WFE was fortunate enough to be asked to evaluate the fantastic collection of ancient and veteran trees at Heydon Hall in Norfolk; part of a wider piece of work to put together a Parkland Management Plan. Of the 600+ individual trees scattered in grassland or grouped together in avenues, just over 60 were identified as ancient or veteran. WFE undertook an ancient tree survey using the Specialist Survey Method to determine the diversity of fungi, epiphytes (lichens, mosses, climbers), invertebrates, birds and mammals supported by the tree.
A diversity of fungi were identified, with each tree on average supporting 4.5 fungi species including heartwood rotters such as Chicken-of-the-Woods Laetiporus sulphureus, skin like coverings on standing deadwood such a Peniophora quercina and even microfungi growing on lichens such as Illiosporopsis christiansenii.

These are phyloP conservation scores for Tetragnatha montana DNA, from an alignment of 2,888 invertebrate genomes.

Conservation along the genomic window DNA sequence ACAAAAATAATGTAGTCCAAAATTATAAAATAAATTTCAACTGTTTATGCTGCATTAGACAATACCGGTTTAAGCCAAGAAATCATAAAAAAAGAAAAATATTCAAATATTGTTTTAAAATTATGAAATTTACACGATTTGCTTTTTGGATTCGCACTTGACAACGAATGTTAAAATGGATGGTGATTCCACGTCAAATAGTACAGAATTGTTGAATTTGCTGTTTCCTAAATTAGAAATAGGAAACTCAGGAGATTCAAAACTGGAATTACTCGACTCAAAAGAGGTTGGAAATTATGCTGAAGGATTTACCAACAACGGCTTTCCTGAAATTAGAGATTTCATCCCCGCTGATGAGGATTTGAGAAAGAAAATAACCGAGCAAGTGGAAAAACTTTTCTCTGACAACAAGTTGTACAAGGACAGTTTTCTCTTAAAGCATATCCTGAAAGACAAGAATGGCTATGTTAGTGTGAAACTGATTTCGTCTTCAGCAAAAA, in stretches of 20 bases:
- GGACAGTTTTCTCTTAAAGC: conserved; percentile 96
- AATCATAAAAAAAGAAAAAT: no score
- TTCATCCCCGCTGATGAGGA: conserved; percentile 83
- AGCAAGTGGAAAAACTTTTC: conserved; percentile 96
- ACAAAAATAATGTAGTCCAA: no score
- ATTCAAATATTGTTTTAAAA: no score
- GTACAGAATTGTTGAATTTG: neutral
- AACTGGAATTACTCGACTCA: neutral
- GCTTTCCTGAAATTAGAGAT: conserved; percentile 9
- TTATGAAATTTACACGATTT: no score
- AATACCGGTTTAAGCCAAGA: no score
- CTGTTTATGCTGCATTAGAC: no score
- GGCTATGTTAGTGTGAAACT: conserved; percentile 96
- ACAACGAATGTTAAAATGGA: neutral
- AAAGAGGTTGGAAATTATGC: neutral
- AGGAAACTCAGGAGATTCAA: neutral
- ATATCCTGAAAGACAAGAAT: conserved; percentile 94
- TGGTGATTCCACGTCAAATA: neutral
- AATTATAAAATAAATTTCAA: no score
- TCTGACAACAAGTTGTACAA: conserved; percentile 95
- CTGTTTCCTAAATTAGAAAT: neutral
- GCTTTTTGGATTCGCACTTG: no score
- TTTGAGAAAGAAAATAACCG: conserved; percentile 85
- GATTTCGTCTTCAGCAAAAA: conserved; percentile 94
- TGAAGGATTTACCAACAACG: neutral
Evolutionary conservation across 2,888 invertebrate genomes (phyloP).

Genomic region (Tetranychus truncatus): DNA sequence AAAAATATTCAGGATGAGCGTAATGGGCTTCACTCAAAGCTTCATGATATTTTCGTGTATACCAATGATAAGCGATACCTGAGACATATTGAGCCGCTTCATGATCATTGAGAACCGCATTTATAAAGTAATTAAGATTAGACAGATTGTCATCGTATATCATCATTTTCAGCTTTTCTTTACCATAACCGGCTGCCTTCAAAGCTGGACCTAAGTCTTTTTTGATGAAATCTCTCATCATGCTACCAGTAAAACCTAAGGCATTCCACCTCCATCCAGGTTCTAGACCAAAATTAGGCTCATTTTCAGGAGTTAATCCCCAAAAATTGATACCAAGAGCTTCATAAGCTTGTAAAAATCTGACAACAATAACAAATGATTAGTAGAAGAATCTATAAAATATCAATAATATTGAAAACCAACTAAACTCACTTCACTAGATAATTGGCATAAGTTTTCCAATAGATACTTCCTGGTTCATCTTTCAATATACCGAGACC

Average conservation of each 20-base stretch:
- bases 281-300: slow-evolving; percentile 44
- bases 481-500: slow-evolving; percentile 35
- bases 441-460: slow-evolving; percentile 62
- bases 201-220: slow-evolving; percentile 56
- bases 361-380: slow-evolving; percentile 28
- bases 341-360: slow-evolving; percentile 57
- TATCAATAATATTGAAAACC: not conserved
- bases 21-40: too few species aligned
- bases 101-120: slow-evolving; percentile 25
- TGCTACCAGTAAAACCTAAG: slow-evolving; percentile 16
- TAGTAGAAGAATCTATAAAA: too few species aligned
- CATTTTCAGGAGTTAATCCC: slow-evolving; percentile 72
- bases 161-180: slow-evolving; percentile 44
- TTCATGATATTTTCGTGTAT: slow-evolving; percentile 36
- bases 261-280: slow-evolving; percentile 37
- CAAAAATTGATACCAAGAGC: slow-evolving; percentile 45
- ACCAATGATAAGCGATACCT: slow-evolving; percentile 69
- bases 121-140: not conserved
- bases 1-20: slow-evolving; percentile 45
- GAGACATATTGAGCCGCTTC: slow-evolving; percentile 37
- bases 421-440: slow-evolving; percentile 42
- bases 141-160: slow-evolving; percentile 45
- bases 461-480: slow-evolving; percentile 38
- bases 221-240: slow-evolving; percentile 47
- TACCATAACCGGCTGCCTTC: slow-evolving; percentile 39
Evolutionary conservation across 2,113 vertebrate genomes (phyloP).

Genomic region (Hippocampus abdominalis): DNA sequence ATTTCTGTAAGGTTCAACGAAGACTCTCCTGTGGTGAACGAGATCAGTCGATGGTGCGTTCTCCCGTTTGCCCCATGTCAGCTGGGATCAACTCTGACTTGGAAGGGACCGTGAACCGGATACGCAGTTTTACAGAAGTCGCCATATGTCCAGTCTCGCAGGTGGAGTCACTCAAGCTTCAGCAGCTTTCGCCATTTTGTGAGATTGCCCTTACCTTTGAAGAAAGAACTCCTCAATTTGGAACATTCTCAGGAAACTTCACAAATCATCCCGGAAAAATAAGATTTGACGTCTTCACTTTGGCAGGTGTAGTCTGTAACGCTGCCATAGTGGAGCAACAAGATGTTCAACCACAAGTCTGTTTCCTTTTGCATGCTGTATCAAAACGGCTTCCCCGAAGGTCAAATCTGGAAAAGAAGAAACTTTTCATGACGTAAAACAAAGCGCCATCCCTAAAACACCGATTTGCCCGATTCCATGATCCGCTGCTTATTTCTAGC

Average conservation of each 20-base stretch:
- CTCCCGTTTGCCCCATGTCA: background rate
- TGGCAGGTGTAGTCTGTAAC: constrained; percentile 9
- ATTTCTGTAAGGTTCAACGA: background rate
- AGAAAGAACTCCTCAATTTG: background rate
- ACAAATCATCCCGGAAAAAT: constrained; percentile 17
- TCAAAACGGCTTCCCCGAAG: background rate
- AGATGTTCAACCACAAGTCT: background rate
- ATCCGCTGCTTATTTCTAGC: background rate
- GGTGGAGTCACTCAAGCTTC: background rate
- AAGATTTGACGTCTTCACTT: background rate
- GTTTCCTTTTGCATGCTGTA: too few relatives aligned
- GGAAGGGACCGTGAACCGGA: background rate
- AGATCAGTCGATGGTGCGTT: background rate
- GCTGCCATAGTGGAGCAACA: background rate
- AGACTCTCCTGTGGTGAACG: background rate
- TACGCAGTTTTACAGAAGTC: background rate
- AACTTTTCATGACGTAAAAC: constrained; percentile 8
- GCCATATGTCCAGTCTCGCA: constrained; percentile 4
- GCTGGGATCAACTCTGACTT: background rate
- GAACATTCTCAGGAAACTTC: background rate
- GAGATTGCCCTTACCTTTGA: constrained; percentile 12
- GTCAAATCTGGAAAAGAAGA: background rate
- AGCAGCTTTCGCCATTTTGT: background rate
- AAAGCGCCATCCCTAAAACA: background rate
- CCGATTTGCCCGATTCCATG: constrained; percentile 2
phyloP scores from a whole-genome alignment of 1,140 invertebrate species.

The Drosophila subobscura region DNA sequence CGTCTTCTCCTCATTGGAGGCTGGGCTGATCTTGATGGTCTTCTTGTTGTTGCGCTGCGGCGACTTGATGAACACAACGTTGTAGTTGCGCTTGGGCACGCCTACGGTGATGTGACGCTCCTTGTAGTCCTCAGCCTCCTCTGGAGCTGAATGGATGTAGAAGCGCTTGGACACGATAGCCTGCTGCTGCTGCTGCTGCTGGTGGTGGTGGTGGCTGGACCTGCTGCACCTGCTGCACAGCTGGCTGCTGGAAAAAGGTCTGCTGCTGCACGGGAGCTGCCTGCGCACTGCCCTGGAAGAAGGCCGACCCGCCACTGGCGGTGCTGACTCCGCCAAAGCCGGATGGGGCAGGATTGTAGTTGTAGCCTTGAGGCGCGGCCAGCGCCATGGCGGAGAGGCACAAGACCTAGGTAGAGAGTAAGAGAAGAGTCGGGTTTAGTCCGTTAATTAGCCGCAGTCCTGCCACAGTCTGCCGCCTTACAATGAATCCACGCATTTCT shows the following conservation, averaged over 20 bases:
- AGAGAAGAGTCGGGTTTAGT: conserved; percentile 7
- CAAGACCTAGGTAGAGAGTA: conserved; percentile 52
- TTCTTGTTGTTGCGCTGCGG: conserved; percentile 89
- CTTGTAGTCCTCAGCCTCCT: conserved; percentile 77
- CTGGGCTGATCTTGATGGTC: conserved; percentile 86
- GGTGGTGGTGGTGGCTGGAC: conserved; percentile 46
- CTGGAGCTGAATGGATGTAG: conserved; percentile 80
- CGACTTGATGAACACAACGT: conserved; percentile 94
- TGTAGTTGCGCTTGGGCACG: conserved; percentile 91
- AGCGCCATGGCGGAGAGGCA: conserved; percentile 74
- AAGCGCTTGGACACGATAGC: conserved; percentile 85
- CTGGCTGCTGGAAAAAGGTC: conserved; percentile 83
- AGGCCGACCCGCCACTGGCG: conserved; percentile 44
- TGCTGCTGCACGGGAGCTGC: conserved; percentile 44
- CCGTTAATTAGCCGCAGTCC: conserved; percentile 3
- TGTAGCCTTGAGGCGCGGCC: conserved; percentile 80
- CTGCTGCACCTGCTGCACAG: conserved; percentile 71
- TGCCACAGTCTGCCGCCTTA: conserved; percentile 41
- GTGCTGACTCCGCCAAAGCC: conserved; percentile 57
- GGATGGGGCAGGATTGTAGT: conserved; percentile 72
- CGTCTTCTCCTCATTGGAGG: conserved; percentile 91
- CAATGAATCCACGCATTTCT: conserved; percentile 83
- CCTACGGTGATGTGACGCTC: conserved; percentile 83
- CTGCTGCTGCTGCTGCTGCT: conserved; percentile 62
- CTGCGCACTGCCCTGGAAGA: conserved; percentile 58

Lichens and moss were abundant, with each tree supporting on average 10 lichen species and 2 moss species with several identifications of possible veteran specialist lichens. Many of the veteran and ancient trees had moderate or high potential for roosting bats – an important consideration in the planning of any tree work as part of future parkland management.
WFE also undertook an extended Phase 1 Habitat Survey of the entire parkland. Taking the ancient and veteran tree survey and ecological information together, advice was then provided on how best to manage the parkland for biodiversity. Focusing in particular on how to protect and enhance the existing valuable features such as the open grown trees, grasslands, ponds and woodland.
WFE’s combined ecological and arboricultural expertise were very useful for this project. A comprehensive report on our findings and advice for both trees and ecology was produced. We are excited to see how this feeds into a new Parkland Management Plan and benefits biodiversity in the Parkland going forward.